by Lavinia Brydon & Victoria Pastor-González
Collaboration is a generally accepted and expected feature of media practice. Cinema, television, and newer media forms such as digital art typically involve a number of individuals coming together to share different skills, expertise, and ways of thinking and doing. Sergei Eisenstein’s vehement words in 1926 on the ‘collective efforts’ of filmmaking with its ‘union of equally creative individuals’ (original emphasis) are testament to this, as is the decades-long tradition of multi-authored scripts in the US television industry where well-populated writers’ rooms are de rigueur regardless of a programme’s format and genre. Media studies, however, has a more complicated relationship with collaboration. This is especially true when scholars follow humanistic (as opposed to social scientific) perspectives and methodologies that favour the lone researcher-genius model and work within the pressured confines of the neoliberal university where collaboration sits uneasily with a highly individualised and competitive performance culture.
In a preliminary meeting to discuss a possible focus for our co-authored contribution to this anniversary issue of NECSUS, the rewards and pitfalls of working with others soon emerged as a strong topic. Informed by (separate) prior experiences of collaboration and reflective of recent work published in the journal, not least in the #Solidarity and #Method issues, we both entered our meeting ready to embrace the challenge of thinking and writing together. We welcomed the opportunity to extend some of the ideas we have shared over the years on the discipline’s trajectory whilst serving as journal section editors and considered ourselves well-matched for the task in terms of scholarly interests and professional capacity. That said, our bi-lingual title acknowledges one notable imbalance in our partnership and points to wider issues regarding the (often invisible) labour inherent in collaborative work.
At its worst, this labour is exhausting, unrewarding, and harmful. It is fuelled by a variety of damaging structural norms, including professional (frequently overlapping with social-cultural) hierarchies that dictate uneven workloads and exploitative practices, as well as the problematic assumption that teamwork is always undertaken willingly and with a shared sense of scholarly receptivity and collegiality. Even when collaborations are designed and developed with care, there is still considerable effort involved in marrying perspectives, integrating authorial voices, and resolving the confusion that results from terms being used differently across national, cultural, and disciplinary boundaries. This is not ‘easy’ work.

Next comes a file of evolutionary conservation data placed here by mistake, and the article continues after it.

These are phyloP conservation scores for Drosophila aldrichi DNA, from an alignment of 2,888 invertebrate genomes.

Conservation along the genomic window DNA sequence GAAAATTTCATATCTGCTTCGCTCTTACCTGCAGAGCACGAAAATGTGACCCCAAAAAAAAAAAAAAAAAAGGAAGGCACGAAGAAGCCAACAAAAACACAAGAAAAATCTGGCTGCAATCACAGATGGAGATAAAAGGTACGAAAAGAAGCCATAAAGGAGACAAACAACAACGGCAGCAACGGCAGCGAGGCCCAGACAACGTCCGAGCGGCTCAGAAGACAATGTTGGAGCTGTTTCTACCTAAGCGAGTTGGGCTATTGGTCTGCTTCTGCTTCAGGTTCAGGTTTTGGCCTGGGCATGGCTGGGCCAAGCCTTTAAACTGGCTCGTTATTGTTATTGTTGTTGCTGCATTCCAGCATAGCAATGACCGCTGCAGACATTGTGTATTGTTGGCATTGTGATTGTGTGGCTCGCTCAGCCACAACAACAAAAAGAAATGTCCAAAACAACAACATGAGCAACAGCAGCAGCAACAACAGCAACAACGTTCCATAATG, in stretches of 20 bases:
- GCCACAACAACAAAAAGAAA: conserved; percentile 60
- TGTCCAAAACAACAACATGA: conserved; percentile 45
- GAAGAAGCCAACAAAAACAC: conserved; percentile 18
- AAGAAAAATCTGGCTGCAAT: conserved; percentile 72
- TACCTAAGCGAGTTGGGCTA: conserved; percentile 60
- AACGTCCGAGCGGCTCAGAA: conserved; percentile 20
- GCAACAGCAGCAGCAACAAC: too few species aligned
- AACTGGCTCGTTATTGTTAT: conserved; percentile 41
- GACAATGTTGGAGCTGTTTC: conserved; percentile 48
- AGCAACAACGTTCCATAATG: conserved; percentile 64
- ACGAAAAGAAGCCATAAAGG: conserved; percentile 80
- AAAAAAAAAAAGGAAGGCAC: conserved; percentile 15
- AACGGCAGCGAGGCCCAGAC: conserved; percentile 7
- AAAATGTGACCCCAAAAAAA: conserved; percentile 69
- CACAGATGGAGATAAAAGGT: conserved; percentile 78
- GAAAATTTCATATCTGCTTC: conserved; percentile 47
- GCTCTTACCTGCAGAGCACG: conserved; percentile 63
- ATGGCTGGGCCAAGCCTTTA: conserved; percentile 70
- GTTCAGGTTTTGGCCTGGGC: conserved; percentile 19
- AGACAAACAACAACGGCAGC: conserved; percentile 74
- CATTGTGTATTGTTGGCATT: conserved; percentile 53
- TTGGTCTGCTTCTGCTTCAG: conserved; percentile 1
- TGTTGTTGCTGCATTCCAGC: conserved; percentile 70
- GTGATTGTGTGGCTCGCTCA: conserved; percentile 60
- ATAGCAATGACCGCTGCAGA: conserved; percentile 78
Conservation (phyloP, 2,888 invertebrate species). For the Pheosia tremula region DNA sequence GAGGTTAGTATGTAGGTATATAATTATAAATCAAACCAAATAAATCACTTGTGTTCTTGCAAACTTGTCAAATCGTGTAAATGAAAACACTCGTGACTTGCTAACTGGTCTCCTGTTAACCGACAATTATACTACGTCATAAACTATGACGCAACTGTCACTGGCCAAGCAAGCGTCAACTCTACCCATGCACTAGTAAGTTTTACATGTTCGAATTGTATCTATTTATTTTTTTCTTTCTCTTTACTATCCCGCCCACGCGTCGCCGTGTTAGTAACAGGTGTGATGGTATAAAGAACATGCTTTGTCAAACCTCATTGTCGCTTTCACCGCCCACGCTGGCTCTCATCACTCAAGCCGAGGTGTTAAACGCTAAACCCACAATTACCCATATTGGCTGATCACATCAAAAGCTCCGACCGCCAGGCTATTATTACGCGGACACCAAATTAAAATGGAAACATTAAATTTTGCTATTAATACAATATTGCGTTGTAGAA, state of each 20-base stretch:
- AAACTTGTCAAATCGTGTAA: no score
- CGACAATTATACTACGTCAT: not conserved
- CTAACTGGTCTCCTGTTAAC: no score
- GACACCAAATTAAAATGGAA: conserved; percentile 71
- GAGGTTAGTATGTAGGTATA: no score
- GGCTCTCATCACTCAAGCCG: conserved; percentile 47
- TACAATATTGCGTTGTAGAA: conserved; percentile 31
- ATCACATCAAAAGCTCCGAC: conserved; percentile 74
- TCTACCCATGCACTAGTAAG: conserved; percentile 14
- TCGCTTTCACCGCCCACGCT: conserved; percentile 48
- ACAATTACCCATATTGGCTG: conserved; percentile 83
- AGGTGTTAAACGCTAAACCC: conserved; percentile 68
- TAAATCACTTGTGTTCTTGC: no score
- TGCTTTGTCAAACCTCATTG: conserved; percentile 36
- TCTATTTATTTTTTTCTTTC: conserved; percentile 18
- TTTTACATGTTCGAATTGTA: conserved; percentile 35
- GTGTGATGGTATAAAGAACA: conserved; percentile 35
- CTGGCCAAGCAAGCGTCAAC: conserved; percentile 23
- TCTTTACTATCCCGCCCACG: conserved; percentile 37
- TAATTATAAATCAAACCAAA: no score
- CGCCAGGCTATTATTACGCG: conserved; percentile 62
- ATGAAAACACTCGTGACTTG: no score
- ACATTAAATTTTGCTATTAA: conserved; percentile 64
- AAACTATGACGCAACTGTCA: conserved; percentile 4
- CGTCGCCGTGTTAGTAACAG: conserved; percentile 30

In reference to working with Anna Potters and Catherine Johnson on the television markets of the US, UK, and Australia, Amanda Lotz recently tweeted to this effect:
Cross-nation collaborations are hard! A common language but so many inconsistent terms. So much learned in the process and useful for making norms strange.
Lotz’s recognition of the complexities of cross-nation work is especially pertinent to a journal that developed from a European network of scholars (NECS) seeking to foster debate across national borders with a view to deepening the co-operation required for truly comparative work. But Lotz’s tweet also resonates because the emphasis on defamiliarising the familiar is a timely reminder that making progress with such aims does not mean we can stop reflecting on them.
The milestone of a ten-year anniversary indicates NECSUS is now well-recognised – a familiar title – within the field of media studies and, in turn, contributes to the field’s legitimacy in academia and beyond. This legitimacy has been hard fought. In the UK, where we are both based, the field developed haphazardly in the first half of the twentieth century and gained traction in the 1960s and 1970s chiefly via the influential work conducted under the auspices of the Centre for Mass Communication Research at the University of Leicester and the Centre for Contemporary Cultural Studies at the University of Birmingham. But derisive comments from public figures have cast a long shadow that only seems to have faded in the last decade.
With media studies increasingly seen as a legitimate and, arguably, a more clearly demarcated field of research in the UK, Europe, and across the globe there is the question of how to ensure that the open and freewheeling thinking that marked its early innovations remains intact – lest we become complacent or stale with our ideas. We proffer that a (renewed) commitment to careful collaborative practice is vital in this regard. It is essential in helping us develop new lines of inquiry and think through new concepts, but also in terms of revisiting our work to re-orientate established perspectives and decentre conventional narratives.
Indeed, collaboration responds to the recognised need – and informs many recent efforts – to expand media studies methodologies and pathways as well as make the field more globally accessible and representative. Exemplary in this regard is the on-going Screen Worlds project, led by Lindiwe Dovey at SOAS, University of London, which embraces the concept and practice of collaboration as it strives to centre African cinema, ‘the most marginalised regional cinema’, in film and screen studies. Thus far, the project’s activities have included workshops that ‘pair up’ scholars working on different geographical areas with the view that destabilising ingrained biases in comparative studies of ‘global screen worlds’ requires a bottom-up approach. This vital project has also begun to crowd-source materials such as toolkits and syllabi that speak to its decolonising agenda – an urgent and ‘necessarily a collective’ task.